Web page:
It took three days in the car, but we made it to Santa Fe. We drove through the southmost part of Oregon, into California along its eastern fringes, zipping in and out of Nevada as we went, landing in Bishop, CA for our first night. That first day, Shasta really thought we should be there by now, shouldn’t we, mom? Here’s a little of what we saw as we traveled on that first day:
For most of the journey, there were mountains on either side of us, bordering the valley through which we drove. There were many miles with little sign of civilization, windy mountain roads with curves to be traversed at no more than 15 to 25 mph, long straight wide-open stretches with speed limits of 75 mph and occasionally a town requiring that we drive no more than 25 or 30 mph. That’s very hard to do after the speed of the open highway. Gas prices ranged from $3.59 to $4.39 per gallon (California – outrageously high, I thought), but I found a station in Gardnerville, Nevada for $2.45 per gallon, which was much better.
The second day we drove into Nevada again, then into Arizona for not-much-change-of-scenery at first. There are still vast unpopulated parts of this country, but for many of them I’m not sure who would want to live there. Here are some of our Day Two views:
Where is the grass, mom?
My least favorite parts of the drive? Through Las Vegas – it so reminded me of being back in Orange County, California again. A good reminder that my isolated little part of the world in south-central Oregon is just fine. The other least favorite part of the drive was the first day, when the GPS burped, turned me right where it should have turned me left (and I was foolish enough to listen), which added some miles to our trek. I recovered, however, with the help of the maps I’d brought. I learned that sometimes the GPS decides to nap and needs to be unplugged, powered off, then plugged back in to reload its maps. Technology – it’s all in the little tricks. I was wowed by the terrain around the Hoover Dam and Lake Mead, and would have stopped but when I have a specific destination, I do not waver far off. That would have to be a trip with a list of sights to see and nights spent wherever I happened to end up – no advance reservations.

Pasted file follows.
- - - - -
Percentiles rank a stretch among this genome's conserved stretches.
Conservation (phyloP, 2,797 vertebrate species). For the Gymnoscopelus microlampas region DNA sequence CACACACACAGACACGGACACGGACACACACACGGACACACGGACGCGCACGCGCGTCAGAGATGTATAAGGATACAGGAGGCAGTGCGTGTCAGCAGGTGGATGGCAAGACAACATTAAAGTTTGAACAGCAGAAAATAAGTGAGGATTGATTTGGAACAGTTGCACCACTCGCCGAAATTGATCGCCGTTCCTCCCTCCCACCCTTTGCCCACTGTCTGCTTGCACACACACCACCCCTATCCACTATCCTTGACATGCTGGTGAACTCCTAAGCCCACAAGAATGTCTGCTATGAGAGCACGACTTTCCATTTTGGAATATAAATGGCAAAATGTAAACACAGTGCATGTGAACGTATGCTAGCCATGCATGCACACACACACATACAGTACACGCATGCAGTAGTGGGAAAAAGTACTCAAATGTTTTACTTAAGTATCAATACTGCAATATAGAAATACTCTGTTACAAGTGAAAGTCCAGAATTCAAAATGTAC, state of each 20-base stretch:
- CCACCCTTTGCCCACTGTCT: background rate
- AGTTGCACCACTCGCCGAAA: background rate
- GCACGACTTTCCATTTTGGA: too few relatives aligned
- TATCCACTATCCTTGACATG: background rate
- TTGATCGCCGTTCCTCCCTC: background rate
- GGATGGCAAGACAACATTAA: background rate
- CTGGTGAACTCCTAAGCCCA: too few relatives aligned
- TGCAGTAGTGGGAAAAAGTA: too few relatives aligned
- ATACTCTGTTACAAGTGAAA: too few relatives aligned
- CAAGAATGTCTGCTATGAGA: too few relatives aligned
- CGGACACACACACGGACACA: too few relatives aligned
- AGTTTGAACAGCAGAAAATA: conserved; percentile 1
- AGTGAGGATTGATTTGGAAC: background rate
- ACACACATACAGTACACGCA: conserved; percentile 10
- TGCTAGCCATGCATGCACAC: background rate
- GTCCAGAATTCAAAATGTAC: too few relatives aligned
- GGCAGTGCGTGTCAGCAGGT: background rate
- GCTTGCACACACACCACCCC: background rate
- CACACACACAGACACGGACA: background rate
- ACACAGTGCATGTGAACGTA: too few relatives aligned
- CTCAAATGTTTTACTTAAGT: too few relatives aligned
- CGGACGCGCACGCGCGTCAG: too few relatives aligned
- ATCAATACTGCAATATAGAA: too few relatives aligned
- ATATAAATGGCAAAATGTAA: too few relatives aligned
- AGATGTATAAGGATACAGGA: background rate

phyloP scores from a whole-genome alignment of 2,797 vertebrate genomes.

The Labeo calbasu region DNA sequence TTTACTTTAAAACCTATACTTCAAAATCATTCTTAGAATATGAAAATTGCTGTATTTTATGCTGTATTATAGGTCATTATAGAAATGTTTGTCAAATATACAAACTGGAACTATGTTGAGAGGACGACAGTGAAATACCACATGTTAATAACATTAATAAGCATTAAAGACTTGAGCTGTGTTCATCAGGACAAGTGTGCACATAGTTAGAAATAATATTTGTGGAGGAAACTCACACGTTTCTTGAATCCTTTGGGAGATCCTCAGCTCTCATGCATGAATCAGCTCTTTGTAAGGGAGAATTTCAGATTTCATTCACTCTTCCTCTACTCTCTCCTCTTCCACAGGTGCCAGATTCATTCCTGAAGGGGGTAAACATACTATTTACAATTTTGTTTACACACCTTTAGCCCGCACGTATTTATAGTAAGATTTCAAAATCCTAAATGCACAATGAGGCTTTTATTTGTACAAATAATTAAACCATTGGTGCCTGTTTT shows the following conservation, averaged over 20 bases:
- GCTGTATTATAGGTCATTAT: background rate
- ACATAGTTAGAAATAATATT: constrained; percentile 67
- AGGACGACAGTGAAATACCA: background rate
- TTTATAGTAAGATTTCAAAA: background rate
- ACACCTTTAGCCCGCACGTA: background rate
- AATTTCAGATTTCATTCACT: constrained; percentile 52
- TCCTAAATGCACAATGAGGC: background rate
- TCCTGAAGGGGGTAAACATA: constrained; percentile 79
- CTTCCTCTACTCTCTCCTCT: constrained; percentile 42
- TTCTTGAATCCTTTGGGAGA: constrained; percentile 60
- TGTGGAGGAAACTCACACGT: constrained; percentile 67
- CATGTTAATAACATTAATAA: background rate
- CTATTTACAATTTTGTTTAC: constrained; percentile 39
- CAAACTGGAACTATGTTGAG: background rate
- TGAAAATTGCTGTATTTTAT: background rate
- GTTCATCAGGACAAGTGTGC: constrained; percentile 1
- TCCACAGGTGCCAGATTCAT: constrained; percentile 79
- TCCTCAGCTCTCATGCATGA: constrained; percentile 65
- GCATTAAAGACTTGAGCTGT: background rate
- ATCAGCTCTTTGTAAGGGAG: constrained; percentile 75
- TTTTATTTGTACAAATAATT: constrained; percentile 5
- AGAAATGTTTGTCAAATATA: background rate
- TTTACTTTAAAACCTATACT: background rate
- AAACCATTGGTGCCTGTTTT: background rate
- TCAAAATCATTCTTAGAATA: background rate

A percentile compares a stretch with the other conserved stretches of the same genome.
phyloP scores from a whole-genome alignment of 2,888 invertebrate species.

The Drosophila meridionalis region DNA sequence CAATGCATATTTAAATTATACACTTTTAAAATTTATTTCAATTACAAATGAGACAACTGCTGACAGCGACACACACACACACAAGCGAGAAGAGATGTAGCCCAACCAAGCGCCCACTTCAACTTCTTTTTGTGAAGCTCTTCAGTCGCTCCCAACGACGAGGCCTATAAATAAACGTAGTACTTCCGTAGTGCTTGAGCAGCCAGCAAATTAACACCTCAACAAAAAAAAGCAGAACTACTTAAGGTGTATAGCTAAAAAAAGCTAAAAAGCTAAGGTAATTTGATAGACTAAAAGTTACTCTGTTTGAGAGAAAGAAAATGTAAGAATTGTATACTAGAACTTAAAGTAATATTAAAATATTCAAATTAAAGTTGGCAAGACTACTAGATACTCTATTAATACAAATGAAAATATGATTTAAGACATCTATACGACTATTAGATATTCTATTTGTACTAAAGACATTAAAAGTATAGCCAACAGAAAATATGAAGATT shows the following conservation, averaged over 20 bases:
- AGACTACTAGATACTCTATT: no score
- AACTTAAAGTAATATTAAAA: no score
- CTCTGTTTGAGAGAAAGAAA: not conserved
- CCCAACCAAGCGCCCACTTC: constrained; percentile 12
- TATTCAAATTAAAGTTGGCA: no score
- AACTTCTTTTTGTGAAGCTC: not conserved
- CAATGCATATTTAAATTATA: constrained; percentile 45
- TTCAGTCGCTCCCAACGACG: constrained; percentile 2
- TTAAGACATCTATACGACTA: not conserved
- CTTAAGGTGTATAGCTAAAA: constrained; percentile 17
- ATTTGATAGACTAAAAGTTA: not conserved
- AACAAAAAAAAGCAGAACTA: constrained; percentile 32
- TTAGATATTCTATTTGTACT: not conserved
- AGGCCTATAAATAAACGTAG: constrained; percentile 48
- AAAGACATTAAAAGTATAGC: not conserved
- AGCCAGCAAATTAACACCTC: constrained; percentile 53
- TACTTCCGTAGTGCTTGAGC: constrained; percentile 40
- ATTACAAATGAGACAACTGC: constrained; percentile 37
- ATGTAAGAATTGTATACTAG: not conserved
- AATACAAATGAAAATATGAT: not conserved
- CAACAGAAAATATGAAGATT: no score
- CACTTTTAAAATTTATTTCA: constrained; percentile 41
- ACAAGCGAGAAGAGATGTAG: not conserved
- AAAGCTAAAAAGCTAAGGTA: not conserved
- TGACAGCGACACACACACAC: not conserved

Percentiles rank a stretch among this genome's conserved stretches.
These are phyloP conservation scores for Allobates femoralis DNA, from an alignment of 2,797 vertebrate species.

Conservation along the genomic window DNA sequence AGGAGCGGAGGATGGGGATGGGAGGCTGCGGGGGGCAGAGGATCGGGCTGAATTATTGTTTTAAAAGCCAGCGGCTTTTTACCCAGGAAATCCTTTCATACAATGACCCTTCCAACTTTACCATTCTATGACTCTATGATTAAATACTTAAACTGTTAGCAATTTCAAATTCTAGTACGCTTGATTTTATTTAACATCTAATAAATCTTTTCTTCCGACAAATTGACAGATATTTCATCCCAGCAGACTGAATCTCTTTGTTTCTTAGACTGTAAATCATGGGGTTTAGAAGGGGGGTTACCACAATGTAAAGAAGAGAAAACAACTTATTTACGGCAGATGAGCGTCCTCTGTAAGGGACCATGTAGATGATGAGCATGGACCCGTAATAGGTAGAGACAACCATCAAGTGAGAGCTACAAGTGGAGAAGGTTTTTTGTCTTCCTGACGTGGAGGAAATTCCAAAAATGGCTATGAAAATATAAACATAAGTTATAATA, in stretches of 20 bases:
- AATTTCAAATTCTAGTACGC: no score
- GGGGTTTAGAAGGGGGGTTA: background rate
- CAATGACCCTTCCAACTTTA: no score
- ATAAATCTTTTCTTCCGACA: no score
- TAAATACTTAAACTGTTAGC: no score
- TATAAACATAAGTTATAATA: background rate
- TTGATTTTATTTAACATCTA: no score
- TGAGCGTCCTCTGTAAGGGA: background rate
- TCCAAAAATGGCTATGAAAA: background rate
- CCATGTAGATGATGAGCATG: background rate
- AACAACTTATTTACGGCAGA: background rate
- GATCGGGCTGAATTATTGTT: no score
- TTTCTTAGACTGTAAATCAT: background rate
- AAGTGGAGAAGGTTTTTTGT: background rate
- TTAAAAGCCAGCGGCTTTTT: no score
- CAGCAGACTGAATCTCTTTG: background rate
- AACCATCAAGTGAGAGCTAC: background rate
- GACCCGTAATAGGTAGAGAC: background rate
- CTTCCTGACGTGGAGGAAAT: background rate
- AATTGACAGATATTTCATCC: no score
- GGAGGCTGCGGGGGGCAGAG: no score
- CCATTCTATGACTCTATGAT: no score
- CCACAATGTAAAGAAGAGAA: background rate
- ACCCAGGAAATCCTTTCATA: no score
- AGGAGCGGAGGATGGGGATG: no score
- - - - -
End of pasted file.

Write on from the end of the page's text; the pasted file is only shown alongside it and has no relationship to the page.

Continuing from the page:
While we had driven through temperatures ranging from the mid 50s to 70, nearing Flagstaff, Arizona there was some snow on the ground and it was cooler. Most of the trip thus far had been under a cover of clouds – easier driving I thought. The last day we found some green in eastern Arizona which pleased both of us. Shasta thinks her potty areas need grass, and we had not seen much of that.
That last picture was supposed to be first. Technology!
We arrived, visited with the Artistic One, settled in and went for a brisk walk. Mistake! I am not used to this elevation and spent the first day here in bed, feeling anything but human. I am getting better, but think some of the shortness of breath and feeling of fatigue may linger awhile.
Today? Yet to be discovered.